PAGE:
Best answer: In terms of breaking them out - it also often has a lot to do with the available shelf space. Breaking out a subcollection can help a lot in some ways, but it usually takes up more space than simply shelving them with everything else (i.e. you end up using empty shelf space to make the special section, like you might fill 3 shelves out of 5 on a set of shelves.)

If the collection is already really tight for space or the space is set up that you'd need to move lots of other books to make a separate space that makes sense, that's a big project, and it's the kind of thing many libraries would save for when they're doing other major moves or renovations (which might not be for a few years!)

Childrens libraries and YA sections are often smaller sections, comparatively, so it can be a lot easier to move bits of them around. (And they are often also designed to make it easier to pull out parts of the collection easily for displays, current changing trends, etc.)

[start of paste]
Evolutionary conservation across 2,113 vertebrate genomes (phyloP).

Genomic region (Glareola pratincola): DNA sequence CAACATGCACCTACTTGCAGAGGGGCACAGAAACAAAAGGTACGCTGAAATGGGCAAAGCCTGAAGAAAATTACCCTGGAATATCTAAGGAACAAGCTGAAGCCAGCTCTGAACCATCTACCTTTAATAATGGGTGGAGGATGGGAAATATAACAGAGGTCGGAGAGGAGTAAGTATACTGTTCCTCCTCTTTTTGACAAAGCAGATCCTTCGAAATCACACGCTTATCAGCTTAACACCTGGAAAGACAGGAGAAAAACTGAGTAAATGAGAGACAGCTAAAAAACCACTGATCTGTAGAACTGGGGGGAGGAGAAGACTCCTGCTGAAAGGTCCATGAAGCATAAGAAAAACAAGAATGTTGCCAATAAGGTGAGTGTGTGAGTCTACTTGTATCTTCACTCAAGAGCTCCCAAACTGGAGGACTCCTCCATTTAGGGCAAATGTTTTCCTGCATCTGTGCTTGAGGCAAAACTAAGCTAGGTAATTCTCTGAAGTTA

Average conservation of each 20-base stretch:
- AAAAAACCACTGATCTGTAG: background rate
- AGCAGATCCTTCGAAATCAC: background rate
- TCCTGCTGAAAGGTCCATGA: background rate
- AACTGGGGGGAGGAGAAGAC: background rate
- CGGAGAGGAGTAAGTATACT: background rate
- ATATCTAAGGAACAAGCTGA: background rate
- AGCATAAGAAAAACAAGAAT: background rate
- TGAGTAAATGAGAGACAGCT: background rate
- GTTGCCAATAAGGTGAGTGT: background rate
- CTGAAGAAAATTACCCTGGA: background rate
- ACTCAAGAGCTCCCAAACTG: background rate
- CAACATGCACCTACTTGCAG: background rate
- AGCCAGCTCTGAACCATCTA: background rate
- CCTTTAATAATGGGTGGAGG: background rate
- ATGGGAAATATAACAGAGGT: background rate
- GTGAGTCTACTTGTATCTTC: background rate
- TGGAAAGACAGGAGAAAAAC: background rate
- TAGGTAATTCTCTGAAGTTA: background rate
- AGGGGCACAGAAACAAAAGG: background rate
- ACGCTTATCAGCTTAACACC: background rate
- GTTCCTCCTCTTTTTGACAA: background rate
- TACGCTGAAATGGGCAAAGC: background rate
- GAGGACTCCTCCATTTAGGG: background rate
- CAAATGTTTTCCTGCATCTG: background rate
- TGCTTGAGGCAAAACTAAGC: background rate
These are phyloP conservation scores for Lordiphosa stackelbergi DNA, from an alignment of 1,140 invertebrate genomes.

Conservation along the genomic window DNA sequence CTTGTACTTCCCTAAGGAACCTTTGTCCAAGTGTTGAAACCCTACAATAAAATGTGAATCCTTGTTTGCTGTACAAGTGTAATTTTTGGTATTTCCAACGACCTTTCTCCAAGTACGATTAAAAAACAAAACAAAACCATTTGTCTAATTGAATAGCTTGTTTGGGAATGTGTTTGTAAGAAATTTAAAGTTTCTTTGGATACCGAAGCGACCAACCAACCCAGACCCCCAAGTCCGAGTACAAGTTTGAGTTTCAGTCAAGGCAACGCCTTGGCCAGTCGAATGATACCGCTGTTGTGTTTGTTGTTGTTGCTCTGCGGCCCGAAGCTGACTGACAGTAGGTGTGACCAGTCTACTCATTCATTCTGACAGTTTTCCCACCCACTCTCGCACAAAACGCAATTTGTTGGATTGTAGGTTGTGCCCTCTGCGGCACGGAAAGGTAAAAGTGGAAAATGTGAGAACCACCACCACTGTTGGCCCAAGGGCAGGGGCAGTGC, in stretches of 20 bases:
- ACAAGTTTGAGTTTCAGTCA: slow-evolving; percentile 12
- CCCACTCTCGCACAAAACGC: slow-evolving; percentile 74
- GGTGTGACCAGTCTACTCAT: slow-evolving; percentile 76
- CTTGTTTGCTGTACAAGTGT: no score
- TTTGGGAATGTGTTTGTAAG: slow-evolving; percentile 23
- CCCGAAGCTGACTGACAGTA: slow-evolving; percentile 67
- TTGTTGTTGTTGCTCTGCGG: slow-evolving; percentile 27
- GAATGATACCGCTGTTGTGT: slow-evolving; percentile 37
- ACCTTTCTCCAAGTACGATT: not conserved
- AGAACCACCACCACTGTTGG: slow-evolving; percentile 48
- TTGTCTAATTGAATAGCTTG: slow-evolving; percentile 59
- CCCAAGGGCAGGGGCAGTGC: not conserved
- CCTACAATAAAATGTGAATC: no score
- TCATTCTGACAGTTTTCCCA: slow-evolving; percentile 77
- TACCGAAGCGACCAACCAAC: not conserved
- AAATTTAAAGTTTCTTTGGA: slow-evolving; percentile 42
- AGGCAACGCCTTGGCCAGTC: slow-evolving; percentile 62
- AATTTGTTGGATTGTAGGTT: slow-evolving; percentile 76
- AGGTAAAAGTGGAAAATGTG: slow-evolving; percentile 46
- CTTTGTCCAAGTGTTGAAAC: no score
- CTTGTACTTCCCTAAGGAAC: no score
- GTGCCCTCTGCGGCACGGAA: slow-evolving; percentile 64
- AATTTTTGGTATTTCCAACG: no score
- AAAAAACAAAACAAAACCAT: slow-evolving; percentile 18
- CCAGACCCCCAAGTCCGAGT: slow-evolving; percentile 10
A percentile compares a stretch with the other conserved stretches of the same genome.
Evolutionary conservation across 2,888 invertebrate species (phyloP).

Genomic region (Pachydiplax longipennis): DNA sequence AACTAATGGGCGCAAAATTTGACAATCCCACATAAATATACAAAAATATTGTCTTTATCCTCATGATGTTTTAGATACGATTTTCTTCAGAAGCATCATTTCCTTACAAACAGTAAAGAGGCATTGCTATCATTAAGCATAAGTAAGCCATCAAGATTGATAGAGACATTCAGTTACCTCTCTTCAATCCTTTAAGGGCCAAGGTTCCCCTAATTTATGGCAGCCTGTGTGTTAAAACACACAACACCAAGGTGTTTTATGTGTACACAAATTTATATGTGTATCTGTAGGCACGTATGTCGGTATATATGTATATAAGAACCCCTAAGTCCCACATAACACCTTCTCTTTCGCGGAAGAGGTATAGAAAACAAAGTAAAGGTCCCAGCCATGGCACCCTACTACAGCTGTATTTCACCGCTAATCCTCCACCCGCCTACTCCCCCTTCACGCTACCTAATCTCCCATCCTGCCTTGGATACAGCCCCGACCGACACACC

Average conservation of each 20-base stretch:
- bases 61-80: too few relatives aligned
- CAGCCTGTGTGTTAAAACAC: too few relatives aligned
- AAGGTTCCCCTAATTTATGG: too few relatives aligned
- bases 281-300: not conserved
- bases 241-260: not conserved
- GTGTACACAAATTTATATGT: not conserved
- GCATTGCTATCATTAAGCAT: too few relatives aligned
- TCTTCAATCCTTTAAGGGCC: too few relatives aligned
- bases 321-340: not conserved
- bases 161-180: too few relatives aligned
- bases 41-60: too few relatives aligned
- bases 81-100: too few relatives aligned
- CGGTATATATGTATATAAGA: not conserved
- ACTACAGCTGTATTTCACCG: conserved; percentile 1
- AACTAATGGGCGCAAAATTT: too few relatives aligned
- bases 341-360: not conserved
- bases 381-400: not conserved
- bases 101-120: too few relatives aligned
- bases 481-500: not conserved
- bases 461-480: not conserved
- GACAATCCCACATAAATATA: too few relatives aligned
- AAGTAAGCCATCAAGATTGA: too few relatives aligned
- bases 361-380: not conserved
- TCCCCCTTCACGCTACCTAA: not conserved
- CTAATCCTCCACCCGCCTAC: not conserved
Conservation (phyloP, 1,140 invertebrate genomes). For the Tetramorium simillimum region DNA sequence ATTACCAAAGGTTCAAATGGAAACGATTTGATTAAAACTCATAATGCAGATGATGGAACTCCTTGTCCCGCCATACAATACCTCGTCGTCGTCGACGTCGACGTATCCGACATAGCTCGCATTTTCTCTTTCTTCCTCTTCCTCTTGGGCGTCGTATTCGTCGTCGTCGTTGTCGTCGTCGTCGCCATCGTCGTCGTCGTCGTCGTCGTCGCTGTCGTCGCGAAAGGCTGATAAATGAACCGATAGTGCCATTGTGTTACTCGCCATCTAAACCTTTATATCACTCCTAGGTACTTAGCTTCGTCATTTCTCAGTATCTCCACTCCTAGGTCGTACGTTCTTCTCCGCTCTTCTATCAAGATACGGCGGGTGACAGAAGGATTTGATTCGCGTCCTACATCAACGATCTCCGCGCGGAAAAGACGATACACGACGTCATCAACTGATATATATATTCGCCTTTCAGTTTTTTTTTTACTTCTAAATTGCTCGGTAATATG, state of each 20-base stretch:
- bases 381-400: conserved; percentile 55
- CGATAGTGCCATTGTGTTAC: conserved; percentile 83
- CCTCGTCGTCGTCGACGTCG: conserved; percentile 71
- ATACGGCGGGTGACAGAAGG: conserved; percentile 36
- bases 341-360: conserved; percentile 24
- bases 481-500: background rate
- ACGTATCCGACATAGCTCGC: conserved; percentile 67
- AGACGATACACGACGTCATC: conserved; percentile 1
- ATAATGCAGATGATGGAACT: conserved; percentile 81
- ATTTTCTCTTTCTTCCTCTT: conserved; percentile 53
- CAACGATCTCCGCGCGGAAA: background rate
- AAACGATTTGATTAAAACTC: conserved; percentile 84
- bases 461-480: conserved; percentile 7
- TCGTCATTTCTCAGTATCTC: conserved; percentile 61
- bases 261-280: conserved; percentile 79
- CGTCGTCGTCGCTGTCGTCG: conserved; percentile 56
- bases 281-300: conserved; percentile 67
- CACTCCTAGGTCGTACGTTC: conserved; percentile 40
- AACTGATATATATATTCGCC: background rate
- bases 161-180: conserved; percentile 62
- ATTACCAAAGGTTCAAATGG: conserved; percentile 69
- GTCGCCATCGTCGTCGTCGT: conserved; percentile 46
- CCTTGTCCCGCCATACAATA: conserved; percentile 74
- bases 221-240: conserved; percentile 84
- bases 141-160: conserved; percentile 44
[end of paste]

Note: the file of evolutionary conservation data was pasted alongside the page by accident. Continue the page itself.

posted by modernhypatia at 12:33 PM on February 12, 2016

Best answer: I think one reason they put adult graphic novels in 741.5 is that a) when graphic novels became a mainstream thing that libraries collected, nobody knew what to do so they just put them with the art books and it stuck because it works OK and a lot of people in libraries are resistant to change

and b) we have to make sure that kids don't come across adult content graphic novels, so putting them with other adult nonfiction out of the children's room will keep all but the most determined kids out of them. Kids are certainly allowed to browse adult books, but for the most part they won't, since most of the adult nonfiction is not interesting to them and/or your library may be really strict about kids being supervised by an adult at all times.